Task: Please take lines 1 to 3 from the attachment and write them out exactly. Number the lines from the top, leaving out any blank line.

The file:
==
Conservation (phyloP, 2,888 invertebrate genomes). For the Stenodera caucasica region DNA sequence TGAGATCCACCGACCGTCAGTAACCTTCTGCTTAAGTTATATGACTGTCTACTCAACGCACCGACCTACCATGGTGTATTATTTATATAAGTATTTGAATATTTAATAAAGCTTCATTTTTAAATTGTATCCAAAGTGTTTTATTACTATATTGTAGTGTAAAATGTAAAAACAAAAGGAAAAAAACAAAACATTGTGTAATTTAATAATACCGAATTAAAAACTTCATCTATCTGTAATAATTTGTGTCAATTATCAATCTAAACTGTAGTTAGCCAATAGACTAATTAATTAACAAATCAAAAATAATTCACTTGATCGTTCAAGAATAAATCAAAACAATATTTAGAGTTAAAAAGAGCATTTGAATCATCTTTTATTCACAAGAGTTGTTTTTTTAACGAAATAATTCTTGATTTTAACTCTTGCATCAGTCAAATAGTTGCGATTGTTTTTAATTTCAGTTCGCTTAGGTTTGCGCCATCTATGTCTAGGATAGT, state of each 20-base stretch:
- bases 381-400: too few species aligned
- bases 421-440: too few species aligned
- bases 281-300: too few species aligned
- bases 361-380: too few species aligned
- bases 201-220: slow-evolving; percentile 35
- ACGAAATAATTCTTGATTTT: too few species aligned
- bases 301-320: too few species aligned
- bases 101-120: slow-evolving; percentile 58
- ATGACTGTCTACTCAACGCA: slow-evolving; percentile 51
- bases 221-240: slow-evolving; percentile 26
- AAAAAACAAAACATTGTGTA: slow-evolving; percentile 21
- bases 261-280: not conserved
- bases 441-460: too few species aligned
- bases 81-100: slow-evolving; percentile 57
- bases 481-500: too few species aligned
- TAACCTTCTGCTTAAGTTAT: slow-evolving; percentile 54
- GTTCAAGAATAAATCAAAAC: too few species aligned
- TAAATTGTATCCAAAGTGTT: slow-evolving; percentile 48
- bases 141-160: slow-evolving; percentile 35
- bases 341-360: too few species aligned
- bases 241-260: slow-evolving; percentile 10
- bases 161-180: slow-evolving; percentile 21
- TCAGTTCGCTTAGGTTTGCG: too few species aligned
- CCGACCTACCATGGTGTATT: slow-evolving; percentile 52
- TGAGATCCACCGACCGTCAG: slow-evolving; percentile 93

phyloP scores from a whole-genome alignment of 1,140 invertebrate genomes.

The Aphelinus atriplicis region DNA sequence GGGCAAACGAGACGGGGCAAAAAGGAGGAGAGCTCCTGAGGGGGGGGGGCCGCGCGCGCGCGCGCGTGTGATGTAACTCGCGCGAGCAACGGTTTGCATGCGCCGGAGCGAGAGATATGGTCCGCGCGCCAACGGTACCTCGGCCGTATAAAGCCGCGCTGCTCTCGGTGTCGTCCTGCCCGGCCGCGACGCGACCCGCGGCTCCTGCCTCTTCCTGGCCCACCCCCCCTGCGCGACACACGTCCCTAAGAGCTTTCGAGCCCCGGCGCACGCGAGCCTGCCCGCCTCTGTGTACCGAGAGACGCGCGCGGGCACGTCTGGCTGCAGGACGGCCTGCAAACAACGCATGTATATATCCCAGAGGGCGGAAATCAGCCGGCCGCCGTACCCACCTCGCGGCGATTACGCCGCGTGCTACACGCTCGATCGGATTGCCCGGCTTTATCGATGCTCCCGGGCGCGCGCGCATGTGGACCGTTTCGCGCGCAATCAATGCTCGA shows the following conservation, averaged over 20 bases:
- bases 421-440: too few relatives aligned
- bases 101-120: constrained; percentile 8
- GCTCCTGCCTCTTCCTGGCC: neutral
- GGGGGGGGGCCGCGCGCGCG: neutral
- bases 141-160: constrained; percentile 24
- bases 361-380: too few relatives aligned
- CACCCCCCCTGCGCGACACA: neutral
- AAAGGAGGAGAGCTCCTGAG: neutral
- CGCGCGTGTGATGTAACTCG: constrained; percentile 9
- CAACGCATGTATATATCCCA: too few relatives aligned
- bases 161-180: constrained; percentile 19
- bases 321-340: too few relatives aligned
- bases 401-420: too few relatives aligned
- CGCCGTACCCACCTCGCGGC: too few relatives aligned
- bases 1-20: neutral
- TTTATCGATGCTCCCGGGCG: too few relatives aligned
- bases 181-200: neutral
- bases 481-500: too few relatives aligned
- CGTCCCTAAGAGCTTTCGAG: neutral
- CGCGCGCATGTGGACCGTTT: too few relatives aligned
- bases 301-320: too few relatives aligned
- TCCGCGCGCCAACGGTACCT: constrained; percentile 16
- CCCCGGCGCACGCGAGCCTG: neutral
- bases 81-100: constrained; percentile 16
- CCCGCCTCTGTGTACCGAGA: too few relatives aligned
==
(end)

Conservation (phyloP, 2,888 invertebrate genomes). For the Stenodera caucasica region DNA sequence TGAGATCCACCGACCGTCAGTAACCTTCTGCTTAAGTTATATGACTGTCTACTCAACGCACCGACCTACCATGGTGTATTATTTATATAAGTATTTGAATATTTAATAAAGCTTCATTTTTAAATTGTATCCAAAGTGTTTTATTACTATATTGTAGTGTAAAATGTAAAAACAAAAGGAAAAAAACAAAACATTGTGTAATTTAATAATACCGAATTAAAAACTTCATCTATCTGTAATAATTTGTGTCAATTATCAATCTAAACTGTAGTTAGCCAATAGACTAATTAATTAACAAATCAAAAATAATTCACTTGATCGTTCAAGAATAAATCAAAACAATATTTAGAGTTAAAAAGAGCATTTGAATCATCTTTTATTCACAAGAGTTGTTTTTTTAACGAAATAATTCTTGATTTTAACTCTTGCATCAGTCAAATAGTTGCGATTGTTTTTAATTTCAGTTCGCTTAGGTTTGCGCCATCTATGTCTAGGATAGT, state of each 20-base stretch:
- bases 381-400: too few species aligned
- bases 421-440: too few species aligned